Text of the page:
I’ve had a camera in my paws since grade school, daughter of an artistic mom and a technical dad who loved photography. My starter camera was a Kodak Instamatic, replaced by a Fujica SLR in college.
Later in life, while volunteering at a wildlife hospital, I started seeing my camera as an incredible bridge — a way to bring the wild animal’s experience closer to our own by framing their joys, their sorrows, their challenges, and complexities.
My guiding principle is putting the animal’s welfare above the photo, an ethical foundation I credit to my mentors at the wildlife hospital. I photograph from respectful distances, using long lenses, while learning the natural history of the species in front of my lens.
I was born in the States to Latvian parents, and spent some formative years as an expat kid in Geneva and Amsterdam, attending international schools — which makes me a bit of a misfit and a hybrid. I aspired to veterinary sciences before I finally admitted that word patterns made sense in my brain, whereas mathematical formulas did not.
I’d always loved and been involved with animals, but it was my college conservation and resources classes that set into motion an evolution of spirit. They introduced me to an entirely new canon of ecological works, and formed my environmental understanding going forward.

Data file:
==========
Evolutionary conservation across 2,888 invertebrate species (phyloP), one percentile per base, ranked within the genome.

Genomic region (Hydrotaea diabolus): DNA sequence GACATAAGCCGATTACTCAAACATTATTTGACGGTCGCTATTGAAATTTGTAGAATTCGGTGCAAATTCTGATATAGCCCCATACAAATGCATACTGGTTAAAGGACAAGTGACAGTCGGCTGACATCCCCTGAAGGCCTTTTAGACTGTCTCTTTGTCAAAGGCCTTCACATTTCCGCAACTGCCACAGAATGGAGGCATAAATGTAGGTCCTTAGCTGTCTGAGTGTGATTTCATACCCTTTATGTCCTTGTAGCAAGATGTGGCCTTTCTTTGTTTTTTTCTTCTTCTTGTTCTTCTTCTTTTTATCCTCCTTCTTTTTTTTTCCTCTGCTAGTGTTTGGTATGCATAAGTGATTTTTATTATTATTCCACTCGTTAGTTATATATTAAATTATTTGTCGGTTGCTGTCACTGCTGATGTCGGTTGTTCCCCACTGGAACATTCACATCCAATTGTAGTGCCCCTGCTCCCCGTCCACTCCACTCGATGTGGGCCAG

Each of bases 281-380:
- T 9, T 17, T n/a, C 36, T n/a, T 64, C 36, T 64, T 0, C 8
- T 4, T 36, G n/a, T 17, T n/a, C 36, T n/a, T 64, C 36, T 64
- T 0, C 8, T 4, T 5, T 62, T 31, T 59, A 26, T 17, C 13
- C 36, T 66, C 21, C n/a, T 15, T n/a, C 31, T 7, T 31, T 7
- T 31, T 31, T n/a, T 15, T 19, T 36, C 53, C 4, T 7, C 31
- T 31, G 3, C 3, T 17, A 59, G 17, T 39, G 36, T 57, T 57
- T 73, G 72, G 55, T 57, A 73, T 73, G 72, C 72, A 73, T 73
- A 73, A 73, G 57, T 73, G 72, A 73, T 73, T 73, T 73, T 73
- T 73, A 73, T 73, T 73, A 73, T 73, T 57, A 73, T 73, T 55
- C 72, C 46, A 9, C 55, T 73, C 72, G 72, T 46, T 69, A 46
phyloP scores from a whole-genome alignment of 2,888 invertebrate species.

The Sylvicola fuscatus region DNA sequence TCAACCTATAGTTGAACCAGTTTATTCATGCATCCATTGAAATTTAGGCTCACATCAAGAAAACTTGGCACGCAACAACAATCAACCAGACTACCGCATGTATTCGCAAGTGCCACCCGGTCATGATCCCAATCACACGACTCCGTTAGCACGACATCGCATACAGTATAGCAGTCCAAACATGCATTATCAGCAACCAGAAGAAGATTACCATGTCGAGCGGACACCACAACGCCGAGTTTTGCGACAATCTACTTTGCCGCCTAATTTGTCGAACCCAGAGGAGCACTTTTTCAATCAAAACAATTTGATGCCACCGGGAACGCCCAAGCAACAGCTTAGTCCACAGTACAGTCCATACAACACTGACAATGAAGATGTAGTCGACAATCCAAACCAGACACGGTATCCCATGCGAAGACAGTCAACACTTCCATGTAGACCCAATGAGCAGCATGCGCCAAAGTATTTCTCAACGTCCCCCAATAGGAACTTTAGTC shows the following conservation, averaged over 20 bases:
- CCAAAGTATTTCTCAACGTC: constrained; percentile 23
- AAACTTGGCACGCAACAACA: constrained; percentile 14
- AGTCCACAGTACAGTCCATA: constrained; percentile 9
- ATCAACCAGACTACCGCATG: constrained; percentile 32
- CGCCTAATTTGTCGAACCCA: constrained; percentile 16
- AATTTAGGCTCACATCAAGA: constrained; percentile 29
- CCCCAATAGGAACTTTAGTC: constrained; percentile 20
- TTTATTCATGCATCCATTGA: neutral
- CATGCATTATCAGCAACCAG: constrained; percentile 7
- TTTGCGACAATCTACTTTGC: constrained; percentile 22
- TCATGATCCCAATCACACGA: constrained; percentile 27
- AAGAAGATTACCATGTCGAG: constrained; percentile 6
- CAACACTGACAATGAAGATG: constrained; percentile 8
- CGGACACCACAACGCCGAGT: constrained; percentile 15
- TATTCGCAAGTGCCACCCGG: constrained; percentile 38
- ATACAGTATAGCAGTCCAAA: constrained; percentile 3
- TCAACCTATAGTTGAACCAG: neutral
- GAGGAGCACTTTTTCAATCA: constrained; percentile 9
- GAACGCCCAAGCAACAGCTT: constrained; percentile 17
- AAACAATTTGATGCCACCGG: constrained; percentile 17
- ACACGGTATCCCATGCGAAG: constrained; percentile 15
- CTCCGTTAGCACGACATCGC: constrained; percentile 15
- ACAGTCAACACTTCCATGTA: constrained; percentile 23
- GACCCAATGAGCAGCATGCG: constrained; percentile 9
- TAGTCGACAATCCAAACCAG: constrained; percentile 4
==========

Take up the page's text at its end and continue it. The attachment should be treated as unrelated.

I try to paint in pixels how it all feels when I’m in the field: that heart-stopping moment when ten thousand Snow Geese take flight over Fir Island … when an old bull elk bugles under Colorado’s first snow drops … when coyotes yip and howl in the waning California sun … when a pod of orcas glides past the boat on the Salish Sea, sharing the song of the ocean. It’s all still magic to me, the connection we share with other beings on this planet.
My creative vision and aspiration is a world where we no longer view other species as objects for our use or harm, but rather as peers in this existence.